Copyright MainstreamMatt/Mainstream 2005-2011
The intrigue with Limitless is three fold; Bradley Cooper is finally given a lead role with which to cement his burgeoning Hollywood star (the less said about The A-Team, the better). The appearance of Robert DeNiro will always register on the radar, these days sadly only to see how far he’s fallen from Raging Bull to Rocky & Bullwinkle. And finally there is the trending theme of manipulated reality, prevalent in Inception, The Adjustment Bureau, and the eagerly anticipated Source Code; the idea of altering fate has captured the cinemagoers imagination. So why did this test my limits as a viewer?
Cooper is Eddie Mora, a struggling writer living on his publishing advance, despite having not written a single sentence, dumped by his long-time girlfriend (Abbie Cornish) who is at the end of her tether with his career procrastination.
It’s a chance meeting with an ex-girlfriends’ (Anna Friel) drug dealing brother which triggers the life changing opportunity to sample NTZ; a clear, supposedly FDA approved pill which allows the taker to utilise the usually dormant part of their brain, unlocking their true potential to think and act in a way which benefits every aspect of their life.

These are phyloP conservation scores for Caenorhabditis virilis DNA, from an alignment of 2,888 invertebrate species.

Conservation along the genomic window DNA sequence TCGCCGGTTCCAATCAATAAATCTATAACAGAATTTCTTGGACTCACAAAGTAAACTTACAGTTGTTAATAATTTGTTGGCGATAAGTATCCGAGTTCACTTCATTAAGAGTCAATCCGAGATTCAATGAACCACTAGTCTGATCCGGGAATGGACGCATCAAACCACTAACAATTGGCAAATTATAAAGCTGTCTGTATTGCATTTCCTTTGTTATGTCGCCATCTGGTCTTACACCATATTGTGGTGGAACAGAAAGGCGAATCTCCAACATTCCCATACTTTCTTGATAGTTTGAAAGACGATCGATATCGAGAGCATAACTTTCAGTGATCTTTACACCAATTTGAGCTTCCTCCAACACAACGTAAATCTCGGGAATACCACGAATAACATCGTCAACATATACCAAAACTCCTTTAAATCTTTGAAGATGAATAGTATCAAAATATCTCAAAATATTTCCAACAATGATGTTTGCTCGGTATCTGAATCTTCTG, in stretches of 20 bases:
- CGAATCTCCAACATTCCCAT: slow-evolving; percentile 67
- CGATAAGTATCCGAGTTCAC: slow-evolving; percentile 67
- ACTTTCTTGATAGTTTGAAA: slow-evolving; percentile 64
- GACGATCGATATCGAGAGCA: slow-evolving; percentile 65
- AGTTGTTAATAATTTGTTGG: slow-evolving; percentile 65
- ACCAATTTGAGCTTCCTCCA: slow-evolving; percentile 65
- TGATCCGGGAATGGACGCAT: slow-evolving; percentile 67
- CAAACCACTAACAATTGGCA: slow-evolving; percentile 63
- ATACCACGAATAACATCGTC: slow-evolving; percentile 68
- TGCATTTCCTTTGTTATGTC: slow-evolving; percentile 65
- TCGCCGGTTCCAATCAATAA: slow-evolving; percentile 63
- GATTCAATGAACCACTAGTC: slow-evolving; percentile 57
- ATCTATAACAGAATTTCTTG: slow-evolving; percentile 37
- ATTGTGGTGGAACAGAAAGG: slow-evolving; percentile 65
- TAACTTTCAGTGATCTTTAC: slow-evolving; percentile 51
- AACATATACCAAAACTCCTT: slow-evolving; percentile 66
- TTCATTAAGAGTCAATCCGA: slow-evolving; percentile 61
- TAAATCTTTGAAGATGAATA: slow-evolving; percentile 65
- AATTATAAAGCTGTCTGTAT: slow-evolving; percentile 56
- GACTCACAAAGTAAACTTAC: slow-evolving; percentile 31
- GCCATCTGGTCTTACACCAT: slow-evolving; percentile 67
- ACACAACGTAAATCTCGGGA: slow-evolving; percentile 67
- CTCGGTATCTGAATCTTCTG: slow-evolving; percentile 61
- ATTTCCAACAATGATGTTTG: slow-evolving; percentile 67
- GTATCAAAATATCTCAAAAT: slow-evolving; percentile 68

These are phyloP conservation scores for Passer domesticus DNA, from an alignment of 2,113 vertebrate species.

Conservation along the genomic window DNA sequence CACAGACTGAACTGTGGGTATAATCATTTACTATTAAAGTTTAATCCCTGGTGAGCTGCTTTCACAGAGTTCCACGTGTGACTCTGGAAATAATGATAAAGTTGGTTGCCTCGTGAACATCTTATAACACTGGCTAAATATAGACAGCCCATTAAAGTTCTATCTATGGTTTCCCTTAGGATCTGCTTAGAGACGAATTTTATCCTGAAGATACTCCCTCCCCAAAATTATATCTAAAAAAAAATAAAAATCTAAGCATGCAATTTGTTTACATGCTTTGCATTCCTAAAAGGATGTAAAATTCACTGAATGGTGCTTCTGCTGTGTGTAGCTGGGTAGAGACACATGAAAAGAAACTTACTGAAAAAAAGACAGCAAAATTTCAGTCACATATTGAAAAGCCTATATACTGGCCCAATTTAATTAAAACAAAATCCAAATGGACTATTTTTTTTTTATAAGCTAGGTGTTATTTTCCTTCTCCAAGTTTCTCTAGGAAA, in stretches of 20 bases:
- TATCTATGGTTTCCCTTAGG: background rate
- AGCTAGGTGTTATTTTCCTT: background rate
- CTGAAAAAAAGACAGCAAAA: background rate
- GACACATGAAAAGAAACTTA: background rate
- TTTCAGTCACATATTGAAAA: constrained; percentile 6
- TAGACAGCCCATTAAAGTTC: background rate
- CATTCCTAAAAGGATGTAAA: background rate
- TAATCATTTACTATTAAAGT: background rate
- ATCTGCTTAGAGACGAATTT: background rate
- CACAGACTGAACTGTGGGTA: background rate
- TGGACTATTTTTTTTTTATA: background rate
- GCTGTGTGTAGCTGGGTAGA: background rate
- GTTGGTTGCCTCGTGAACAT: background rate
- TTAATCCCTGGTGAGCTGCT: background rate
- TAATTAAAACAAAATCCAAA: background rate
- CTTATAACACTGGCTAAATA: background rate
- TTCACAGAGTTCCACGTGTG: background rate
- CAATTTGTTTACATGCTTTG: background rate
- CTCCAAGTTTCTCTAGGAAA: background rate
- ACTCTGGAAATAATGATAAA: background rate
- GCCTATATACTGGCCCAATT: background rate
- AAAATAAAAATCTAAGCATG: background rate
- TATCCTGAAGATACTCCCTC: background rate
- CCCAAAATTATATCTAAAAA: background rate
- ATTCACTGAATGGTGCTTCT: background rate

So Eddie finishes his book in 4 days, learns multiple languages, seduces multiple women, and gets a dream job at a large firm run by Robert DeNiro’s powerful businessman. But as with all Faustian pacts there are severe consequences, both medical, and in the form of Russian gangsters and the NYPD.
There is no denying the large element of fun to be had with the movie, most of it thanks to Bradley Cooper’s infectious charm, which has been evident since his days on the JJ Abrams spy-show, Alias. His character isn’t entirely likeable due to some ridiculously selfish and unbelievable narrative choices, but it’s down to him that you stick with Eddie’s evolving predicament right up until the oh so stupid ending.
For a movie based on the notion of becoming increasingly clever, it’s ironic that the movie gets sillier and sillier. Plot holes gape and are never fully resolved – Eddie’s involvement in a murder is left unanswered – and the trail of destruction that he leaves is dismissed through one sentence voiceover solutions that belie the fact that he’s meant to be smart. It’s a twisty turny structure that you forgive up to a point.
DeNiro is fine, although he doesn’t quite intimidate in a way that would have increased the tension to benefit the story. Cornish and Friel are fleetingly fine; the former of whom even gets her own action sequence that falls into the “see it to believe it” category, and ends with the use of a child as a weapon.
As an average episode of The X-Files this would have been fine, as a feature film it survives solely on the enthusiasm of its leading man, and doesn’t even come close to fulfilling its own potential.